You need only these 5 Steps to Deal with Difficult People at Your Nonprofit (with a template!)

What I Learned from my Conversation with the Author of The Schmuck in my Office

by Ro

What I Learned from my Conversation with the Author of The Schmuck in my Office

by Ro

by Ro

Dr. Jody Foster, the co-author of The Schmuck In My Office, visited the Successful Nonprofits® Book Club last year.

Authors often join in our book club sessions, which is a unique opportunity to not just discuss a book – but to probe, push, and learn more from the person who wrote and researched the book. 

I’ve gifted this book dozens of times over the years, and give it often when working with a coaching client or former client experiencing significant interpersonal issues with a Board member or staff member. 

One of the most powerful questions we often ask authors is, “If you wrote this book today, what would you change or include?” This question allows us to learn how the author’s thoughts have evolved – – – or sometimes just encapsulates a book’s core concepts in new ways. 

When we asked Dr. Foster this question, she offered some sage advice that summarizes the book’s call to action: 

When faced with a difficult interaction, we must take five key steps:

        1. Check yourself first. Why is this behavior disrupting my ability to work? Sometimes, behavior is disruptive or irritating because of our own past experiences and others don’t experience the same frustration from the person we’ve labelled a “schmuck.”
        2. Name the beast. Naming the specific disruptive behavior helps us identify what needs to be changed. The goal of this process is to describe the behavior in concrete terms. Questions to ask ourselves include: 
            • A. What is causing me trouble?
            • B. What part of this am I actually having trouble with?
            • C. What behavior is abhorrent behavior to me?
        3. Tap into your empathy muscle. While we don’t want to excuse or condone schmuck-like behavior, seeking to understand the person is key to a disarming conversation with the person. If you’re like me and sometimes need help tapping into your deepest pools of empathy, consider the following questions:
            • A. Is this the person’s baseline character? 
            • B. What do you know about the person that might have helped them get like this?
            • C. When have I behaved like this? 
        4. Call it out. Bad behavior will continue unless we address it. So, it’s imperative to intervene as early as possible. Dr. Foster also recognized that some situations don’t always allow us to speak with the person right away, but we need to address it as soon as possible. Since it’s human nature to avoid difficult conversations, don’t use this as an excuse to never have a conversation about the disruptive behavior.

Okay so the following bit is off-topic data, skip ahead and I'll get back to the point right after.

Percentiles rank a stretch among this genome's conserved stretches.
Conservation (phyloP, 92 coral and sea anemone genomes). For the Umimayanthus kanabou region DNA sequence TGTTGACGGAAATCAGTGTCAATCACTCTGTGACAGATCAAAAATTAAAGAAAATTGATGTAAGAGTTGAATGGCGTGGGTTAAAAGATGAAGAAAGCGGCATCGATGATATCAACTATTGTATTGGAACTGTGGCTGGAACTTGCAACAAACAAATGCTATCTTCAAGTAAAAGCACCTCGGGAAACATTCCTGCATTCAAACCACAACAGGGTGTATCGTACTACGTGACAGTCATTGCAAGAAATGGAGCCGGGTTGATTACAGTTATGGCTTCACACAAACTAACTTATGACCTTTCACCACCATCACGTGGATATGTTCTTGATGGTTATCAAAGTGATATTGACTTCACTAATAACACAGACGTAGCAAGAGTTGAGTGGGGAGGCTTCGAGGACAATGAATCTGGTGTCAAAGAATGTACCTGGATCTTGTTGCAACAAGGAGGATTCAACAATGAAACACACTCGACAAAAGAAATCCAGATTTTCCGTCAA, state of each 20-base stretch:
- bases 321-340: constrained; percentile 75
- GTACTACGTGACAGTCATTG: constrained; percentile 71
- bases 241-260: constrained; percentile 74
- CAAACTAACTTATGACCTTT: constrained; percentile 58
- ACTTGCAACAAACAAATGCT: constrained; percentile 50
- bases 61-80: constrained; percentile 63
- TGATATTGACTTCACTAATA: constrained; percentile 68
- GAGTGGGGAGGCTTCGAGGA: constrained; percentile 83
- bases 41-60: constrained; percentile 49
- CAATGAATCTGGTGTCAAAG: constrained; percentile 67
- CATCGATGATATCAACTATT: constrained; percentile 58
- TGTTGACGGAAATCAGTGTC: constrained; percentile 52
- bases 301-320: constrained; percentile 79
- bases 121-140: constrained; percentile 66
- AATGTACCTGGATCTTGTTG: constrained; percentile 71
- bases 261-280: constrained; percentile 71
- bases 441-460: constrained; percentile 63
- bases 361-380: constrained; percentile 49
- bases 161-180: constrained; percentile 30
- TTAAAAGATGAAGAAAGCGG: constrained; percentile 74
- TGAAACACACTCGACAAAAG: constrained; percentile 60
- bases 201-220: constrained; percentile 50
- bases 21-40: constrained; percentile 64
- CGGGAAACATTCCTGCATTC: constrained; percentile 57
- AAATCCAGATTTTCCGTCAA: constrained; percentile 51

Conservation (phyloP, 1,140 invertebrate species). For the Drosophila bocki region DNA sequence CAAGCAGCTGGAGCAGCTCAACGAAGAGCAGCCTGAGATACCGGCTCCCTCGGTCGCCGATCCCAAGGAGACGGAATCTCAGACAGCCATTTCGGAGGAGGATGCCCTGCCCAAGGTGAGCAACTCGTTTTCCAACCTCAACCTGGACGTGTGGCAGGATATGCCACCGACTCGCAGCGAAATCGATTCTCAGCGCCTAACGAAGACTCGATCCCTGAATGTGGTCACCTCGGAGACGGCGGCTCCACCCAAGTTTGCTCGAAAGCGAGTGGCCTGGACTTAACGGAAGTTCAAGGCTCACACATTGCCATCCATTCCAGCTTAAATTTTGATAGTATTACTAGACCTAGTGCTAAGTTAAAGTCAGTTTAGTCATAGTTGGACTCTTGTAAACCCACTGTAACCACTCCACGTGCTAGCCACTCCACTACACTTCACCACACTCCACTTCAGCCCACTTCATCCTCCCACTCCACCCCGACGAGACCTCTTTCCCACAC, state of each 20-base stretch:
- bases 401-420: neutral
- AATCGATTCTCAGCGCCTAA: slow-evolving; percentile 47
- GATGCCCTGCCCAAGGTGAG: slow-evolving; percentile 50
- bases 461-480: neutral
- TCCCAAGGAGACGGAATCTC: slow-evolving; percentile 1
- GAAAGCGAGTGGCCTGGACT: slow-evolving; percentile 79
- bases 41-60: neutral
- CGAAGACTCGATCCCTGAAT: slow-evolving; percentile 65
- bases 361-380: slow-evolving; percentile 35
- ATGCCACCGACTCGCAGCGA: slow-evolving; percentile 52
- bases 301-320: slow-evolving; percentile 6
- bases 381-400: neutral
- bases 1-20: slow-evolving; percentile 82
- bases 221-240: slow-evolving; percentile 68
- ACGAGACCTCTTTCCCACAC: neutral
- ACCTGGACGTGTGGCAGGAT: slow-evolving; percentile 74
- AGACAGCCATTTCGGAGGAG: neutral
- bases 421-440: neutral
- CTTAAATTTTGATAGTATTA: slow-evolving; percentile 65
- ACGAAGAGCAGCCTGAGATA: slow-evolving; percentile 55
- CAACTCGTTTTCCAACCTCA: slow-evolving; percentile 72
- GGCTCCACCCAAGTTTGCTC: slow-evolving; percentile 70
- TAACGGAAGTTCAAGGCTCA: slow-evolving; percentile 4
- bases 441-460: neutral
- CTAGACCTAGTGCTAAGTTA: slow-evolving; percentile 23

5. Be Concise. When you do intervene and address the jerk-like behavior, be concise and direct. This should be a short conversation, not an hour of conversation and negotiation. 

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Once Dr. Jody Foster shared these five steps for dealing with disruptive behavior, one book club participant asked what specifically should we say to the person. She offered this simple outline for addressing disruptive behavior:

      1. I value you.
      2. You’re good at what you do.
      3. You’re a boone to the organization and we want you here.
      4. BUT this thing you do (or things you do) is causing so much trouble that if you continue them, I’m going to have to let you go.
      5. If you can’t stop on your own, let me try to help you. Tell me what you need.

After Dr. Foster provided this six-point outline for the difficult conversation, she shared this caveat: Remember your goal isn’t to change people We aren’t mental health professionals. And even if you are a mental health professional, your colleagues haven’t’ engaged you to serve as their therapist. So, it’s not our job to change someone. Instead, our goal is simply for the person to stop being disruptive in the workplace. 

Why I’m Writing About This

In addition to helping executive coaching clients deal with difficult people, I’m human and encounter schmucks myself. It’s good to have a structure to deal with the schmuck in your nonprofit.

Additionally, check out the following Successful Nonprofits® resources if this post was helpful:

Blog: How to Fire a Difficult Board Member

Blog: 9 Lessons I’ve Learned About Asking for Help

Podcast: Surviving Conflict with Karen Feste

Podcast: Timeless Tips for Working with Difficult People with Jody Foster

Feel free to share your thoughts!

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